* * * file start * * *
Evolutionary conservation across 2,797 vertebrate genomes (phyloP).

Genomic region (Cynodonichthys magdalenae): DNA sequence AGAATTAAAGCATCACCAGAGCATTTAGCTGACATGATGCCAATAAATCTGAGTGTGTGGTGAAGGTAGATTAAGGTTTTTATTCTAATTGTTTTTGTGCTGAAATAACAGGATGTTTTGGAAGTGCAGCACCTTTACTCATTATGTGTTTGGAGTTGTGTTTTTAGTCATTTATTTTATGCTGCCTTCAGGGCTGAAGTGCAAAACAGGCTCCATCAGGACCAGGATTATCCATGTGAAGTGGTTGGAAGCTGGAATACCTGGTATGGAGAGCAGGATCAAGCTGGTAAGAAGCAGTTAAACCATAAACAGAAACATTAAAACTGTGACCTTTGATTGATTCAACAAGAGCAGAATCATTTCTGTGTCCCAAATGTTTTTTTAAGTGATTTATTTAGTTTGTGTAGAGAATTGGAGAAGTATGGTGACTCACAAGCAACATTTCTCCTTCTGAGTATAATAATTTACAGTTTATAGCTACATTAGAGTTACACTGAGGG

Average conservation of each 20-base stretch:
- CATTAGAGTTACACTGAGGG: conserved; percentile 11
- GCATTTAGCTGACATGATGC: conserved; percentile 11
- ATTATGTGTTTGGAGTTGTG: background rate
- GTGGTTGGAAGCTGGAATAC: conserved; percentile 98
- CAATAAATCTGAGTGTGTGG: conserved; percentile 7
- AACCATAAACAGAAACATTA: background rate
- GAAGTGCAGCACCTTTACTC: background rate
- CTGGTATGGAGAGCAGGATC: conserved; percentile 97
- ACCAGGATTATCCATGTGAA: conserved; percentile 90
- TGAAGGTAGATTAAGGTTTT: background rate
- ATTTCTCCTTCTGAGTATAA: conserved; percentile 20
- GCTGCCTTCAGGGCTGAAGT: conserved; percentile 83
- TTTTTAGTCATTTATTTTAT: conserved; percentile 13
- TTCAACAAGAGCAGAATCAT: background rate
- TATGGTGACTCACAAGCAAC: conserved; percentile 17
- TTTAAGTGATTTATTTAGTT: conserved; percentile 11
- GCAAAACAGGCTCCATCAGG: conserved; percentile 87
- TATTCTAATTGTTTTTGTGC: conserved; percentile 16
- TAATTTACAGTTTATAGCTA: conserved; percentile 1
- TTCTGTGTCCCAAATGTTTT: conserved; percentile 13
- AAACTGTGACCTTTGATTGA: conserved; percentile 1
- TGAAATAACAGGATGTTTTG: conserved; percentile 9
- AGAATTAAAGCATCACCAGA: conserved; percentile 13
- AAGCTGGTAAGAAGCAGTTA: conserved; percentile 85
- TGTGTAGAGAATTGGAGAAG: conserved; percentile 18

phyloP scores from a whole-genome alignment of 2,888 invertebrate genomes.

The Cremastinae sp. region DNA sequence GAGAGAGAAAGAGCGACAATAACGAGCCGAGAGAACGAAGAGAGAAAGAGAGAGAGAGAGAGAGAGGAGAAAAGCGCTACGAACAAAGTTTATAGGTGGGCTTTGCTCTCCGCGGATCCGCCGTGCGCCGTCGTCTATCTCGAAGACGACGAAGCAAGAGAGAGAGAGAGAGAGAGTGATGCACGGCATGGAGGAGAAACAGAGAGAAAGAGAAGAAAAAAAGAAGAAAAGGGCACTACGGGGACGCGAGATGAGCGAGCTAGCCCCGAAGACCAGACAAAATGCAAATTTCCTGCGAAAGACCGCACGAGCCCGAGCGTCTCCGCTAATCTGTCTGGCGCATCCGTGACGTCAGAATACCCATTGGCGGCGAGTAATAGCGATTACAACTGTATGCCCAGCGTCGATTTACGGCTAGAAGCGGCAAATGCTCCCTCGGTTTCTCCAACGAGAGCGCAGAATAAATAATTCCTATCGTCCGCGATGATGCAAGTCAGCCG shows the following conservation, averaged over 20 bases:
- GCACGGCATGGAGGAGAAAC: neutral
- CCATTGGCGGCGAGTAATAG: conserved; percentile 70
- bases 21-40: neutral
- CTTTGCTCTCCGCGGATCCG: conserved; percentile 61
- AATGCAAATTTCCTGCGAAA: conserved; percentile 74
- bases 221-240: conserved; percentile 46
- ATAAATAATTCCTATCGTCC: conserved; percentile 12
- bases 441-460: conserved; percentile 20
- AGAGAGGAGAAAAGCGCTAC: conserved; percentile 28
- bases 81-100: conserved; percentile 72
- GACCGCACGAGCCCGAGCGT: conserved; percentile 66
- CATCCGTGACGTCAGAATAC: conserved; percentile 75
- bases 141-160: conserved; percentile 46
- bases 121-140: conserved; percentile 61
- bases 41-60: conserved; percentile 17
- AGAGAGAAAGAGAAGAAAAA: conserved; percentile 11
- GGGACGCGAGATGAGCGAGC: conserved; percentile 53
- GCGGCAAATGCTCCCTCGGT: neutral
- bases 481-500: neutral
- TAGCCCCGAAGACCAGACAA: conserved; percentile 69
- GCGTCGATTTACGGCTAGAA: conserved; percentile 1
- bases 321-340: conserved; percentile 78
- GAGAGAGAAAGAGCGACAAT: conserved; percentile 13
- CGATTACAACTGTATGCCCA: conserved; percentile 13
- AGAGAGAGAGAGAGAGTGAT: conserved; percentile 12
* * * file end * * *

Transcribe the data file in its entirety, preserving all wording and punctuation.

Evolutionary conservation across 2,797 vertebrate genomes (phyloP).

Genomic region (Cynodonichthys magdalenae): DNA sequence AGAATTAAAGCATCACCAGAGCATTTAGCTGACATGATGCCAATAAATCTGAGTGTGTGGTGAAGGTAGATTAAGGTTTTTATTCTAATTGTTTTTGTGCTGAAATAACAGGATGTTTTGGAAGTGCAGCACCTTTACTCATTATGTGTTTGGAGTTGTGTTTTTAGTCATTTATTTTATGCTGCCTTCAGGGCTGAAGTGCAAAACAGGCTCCATCAGGACCAGGATTATCCATGTGAAGTGGTTGGAAGCTGGAATACCTGGTATGGAGAGCAGGATCAAGCTGGTAAGAAGCAGTTAAACCATAAACAGAAACATTAAAACTGTGACCTTTGATTGATTCAACAAGAGCAGAATCATTTCTGTGTCCCAAATGTTTTTTTAAGTGATTTATTTAGTTTGTGTAGAGAATTGGAGAAGTATGGTGACTCACAAGCAACATTTCTCCTTCTGAGTATAATAATTTACAGTTTATAGCTACATTAGAGTTACACTGAGGG

Average conservation of each 20-base stretch:
- CATTAGAGTTACACTGAGGG: conserved; percentile 11
- GCATTTAGCTGACATGATGC: conserved; percentile 11
- ATTATGTGTTTGGAGTTGTG: background rate
- GTGGTTGGAAGCTGGAATAC: conserved; percentile 98
- CAATAAATCTGAGTGTGTGG: conserved; percentile 7
- AACCATAAACAGAAACATTA: background rate
- GAAGTGCAGCACCTTTACTC: background rate
- CTGGTATGGAGAGCAGGATC: conserved; percentile 97
- ACCAGGATTATCCATGTGAA: conserved; percentile 90
- TGAAGGTAGATTAAGGTTTT: background rate
- ATTTCTCCTTCTGAGTATAA: conserved; percentile 20
- GCTGCCTTCAGGGCTGAAGT: conserved; percentile 83
- TTTTTAGTCATTTATTTTAT: conserved; percentile 13
- TTCAACAAGAGCAGAATCAT: background rate
- TATGGTGACTCACAAGCAAC: conserved; percentile 17
- TTTAAGTGATTTATTTAGTT: conserved; percentile 11
- GCAAAACAGGCTCCATCAGG: conserved; percentile 87
- TATTCTAATTGTTTTTGTGC: conserved; percentile 16
- TAATTTACAGTTTATAGCTA: conserved; percentile 1
- TTCTGTGTCCCAAATGTTTT: conserved; percentile 13
- AAACTGTGACCTTTGATTGA: conserved; percentile 1
- TGAAATAACAGGATGTTTTG: conserved; percentile 9
- AGAATTAAAGCATCACCAGA: conserved; percentile 13
- AAGCTGGTAAGAAGCAGTTA: conserved; percentile 85
- TGTGTAGAGAATTGGAGAAG: conserved; percentile 18

phyloP scores from a whole-genome alignment of 2,888 invertebrate genomes.

The Cremastinae sp. region DNA sequence GAGAGAGAAAGAGCGACAATAACGAGCCGAGAGAACGAAGAGAGAAAGAGAGAGAGAGAGAGAGAGGAGAAAAGCGCTACGAACAAAGTTTATAGGTGGGCTTTGCTCTCCGCGGATCCGCCGTGCGCCGTCGTCTATCTCGAAGACGACGAAGCAAGAGAGAGAGAGAGAGAGAGTGATGCACGGCATGGAGGAGAAACAGAGAGAAAGAGAAGAAAAAAAGAAGAAAAGGGCACTACGGGGACGCGAGATGAGCGAGCTAGCCCCGAAGACCAGACAAAATGCAAATTTCCTGCGAAAGACCGCACGAGCCCGAGCGTCTCCGCTAATCTGTCTGGCGCATCCGTGACGTCAGAATACCCATTGGCGGCGAGTAATAGCGATTACAACTGTATGCCCAGCGTCGATTTACGGCTAGAAGCGGCAAATGCTCCCTCGGTTTCTCCAACGAGAGCGCAGAATAAATAATTCCTATCGTCCGCGATGATGCAAGTCAGCCG shows the following conservation, averaged over 20 bases:
- GCACGGCATGGAGGAGAAAC: neutral
- CCATTGGCGGCGAGTAATAG: conserved; percentile 70
- bases 21-40: neutral
- CTTTGCTCTCCGCGGATCCG: conserved; percentile 61
- AATGCAAATTTCCTGCGAAA: conserved; percentile 74
- bases 221-240: conserved; percentile 46
- ATAAATAATTCCTATCGTCC: conserved; percentile 12
- bases 441-460: conserved; percentile 20
- AGAGAGGAGAAAAGCGCTAC: conserved; percentile 28
- bases 81-100: conserved; percentile 72
- GACCGCACGAGCCCGAGCGT: conserved; percentile 66
- CATCCGTGACGTCAGAATAC: conserved; percentile 75
- bases 141-160: conserved; percentile 46
- bases 121-140: conserved; percentile 61
- bases 41-60: conserved; percentile 17
- AGAGAGAAAGAGAAGAAAAA: conserved; percentile 11
- GGGACGCGAGATGAGCGAGC: conserved; percentile 53
- GCGGCAAATGCTCCCTCGGT: neutral
- bases 481-500: neutral
- TAGCCCCGAAGACCAGACAA: conserved; percentile 69
- GCGTCGATTTACGGCTAGAA: conserved; percentile 1
- bases 321-340: conserved; percentile 78
- GAGAGAGAAAGAGCGACAAT: conserved; percentile 13
- CGATTACAACTGTATGCCCA: conserved; percentile 13
- AGAGAGAGAGAGAGAGTGAT: conserved; percentile 12